Grim tale packs a punch
DON’T take Lawless too seriously, and you will have a fine old time indeed.
For all its posturing as an artful and complex drama, Lawless is really just The Dukes of Hazzard bashed up and bundled into a sepia- filtered time machine with way less jokes and way more violence.
The whole concept is sent back to the height of prohibition for one heck of a nasty makeover.
There are good ol’ boys runnin’ moonshine down dusty back roads in hotted- up jalopies. Cops are on their tail. Wanting a cut of the action, or to simply cut them up. There will be blood. There won’t be much else by the end of Lawless.
The central figure here is young Jack Bondurant ( Shia LaBeouf), the jumpy baby brother of a renowned Virginia moonshining dynasty.
Jack not only wants in on the family business. He wants to expand it. Jack’s older siblings, Forrest ( Tom Hardy) and Howard ( Jason Clarke) have always been inclined to brew their booze on the sly. Grain alcohol in glass jars. No frills. Just the promise of a kick like a mule.
The big- boy Bondurants are not so keen on Jack opening a moonshine pipeline to LAWLESS ★ ★ ★ ■
John Hillcoat ( Shia LaBeouf, Tom Hardy, Jason Clarke, Guy Pearce, Jessica Chastain, Mia Wasikowska
) the most notorious gangster in the county, Lloyd Banner ( Gary Oldman).
Especially when Jack draws the attention of a new breed of law enforcement officials from up Chicago way. These guys don’t look the other way, like the local cops.
Working from a crude, but effective screenplay by longtime collaborator Nick Cave, director John Hillcoat clearly has an affinity for the time, place and events depicted here.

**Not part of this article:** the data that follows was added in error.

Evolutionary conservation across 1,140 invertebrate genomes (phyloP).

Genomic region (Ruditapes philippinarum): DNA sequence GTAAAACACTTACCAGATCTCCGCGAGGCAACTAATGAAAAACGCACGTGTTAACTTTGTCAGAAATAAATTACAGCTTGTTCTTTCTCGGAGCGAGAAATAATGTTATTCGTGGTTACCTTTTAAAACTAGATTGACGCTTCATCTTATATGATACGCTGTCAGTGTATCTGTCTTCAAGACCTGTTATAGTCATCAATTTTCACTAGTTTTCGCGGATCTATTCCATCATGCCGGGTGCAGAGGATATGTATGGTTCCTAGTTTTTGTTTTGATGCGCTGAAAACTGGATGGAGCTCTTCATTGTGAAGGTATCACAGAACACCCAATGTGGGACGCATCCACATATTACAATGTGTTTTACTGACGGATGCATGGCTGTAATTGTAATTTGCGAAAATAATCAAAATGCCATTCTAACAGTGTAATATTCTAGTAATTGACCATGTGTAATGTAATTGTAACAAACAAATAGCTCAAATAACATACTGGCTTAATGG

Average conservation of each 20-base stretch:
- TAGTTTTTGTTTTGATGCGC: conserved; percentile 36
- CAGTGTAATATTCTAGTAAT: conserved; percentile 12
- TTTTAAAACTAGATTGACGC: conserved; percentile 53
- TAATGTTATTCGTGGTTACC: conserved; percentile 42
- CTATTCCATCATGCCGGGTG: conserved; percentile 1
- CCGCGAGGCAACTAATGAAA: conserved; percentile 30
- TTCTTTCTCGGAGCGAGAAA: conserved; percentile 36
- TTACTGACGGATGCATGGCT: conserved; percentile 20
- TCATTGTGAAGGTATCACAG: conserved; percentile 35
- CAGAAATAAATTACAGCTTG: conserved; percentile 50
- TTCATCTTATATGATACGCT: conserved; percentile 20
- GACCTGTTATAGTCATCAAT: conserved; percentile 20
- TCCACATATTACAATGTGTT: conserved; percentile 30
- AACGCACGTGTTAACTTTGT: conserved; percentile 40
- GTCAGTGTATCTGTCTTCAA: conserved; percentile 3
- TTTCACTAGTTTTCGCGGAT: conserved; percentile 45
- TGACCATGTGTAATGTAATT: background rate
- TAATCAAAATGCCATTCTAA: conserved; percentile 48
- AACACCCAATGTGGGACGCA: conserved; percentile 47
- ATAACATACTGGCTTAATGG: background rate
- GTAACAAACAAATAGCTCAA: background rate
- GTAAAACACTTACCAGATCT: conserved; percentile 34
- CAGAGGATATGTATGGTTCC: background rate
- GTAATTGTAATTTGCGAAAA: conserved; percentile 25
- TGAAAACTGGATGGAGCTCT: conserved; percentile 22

The greatest asset of Lawless is how completely it realises not only the true story of the Bondurants’ exploits, but also the chaotic, desperate atmosphere in which they occurred.
It is here the full force of an unusual performance by Guy Pearce takes hold. He plays Charley Rakes, a preening federal agent with shaved eyebrows, a short temper and a sharp dress sense. Rakes is also the most reprehensible screen villain of 2012 ( depending on where you stand on Bane from The Dark Knight Rises ).
The film as a whole is no classic. Between bursts of very intense violence, there are often drifty, drowsy scenes that struggle to justify their relevance.
While LaBeouf does a fair job of anchoring the production, there’s no doubting it would have worked better if Tom Hardy had featured more prominently in proceedings.
While Hardy does break the world record for screen time spent in a cardigan – by some considerable distance – you are left wishing he and others ( such as Jessica Chastain and Mia Wasikowska) had been given more to do.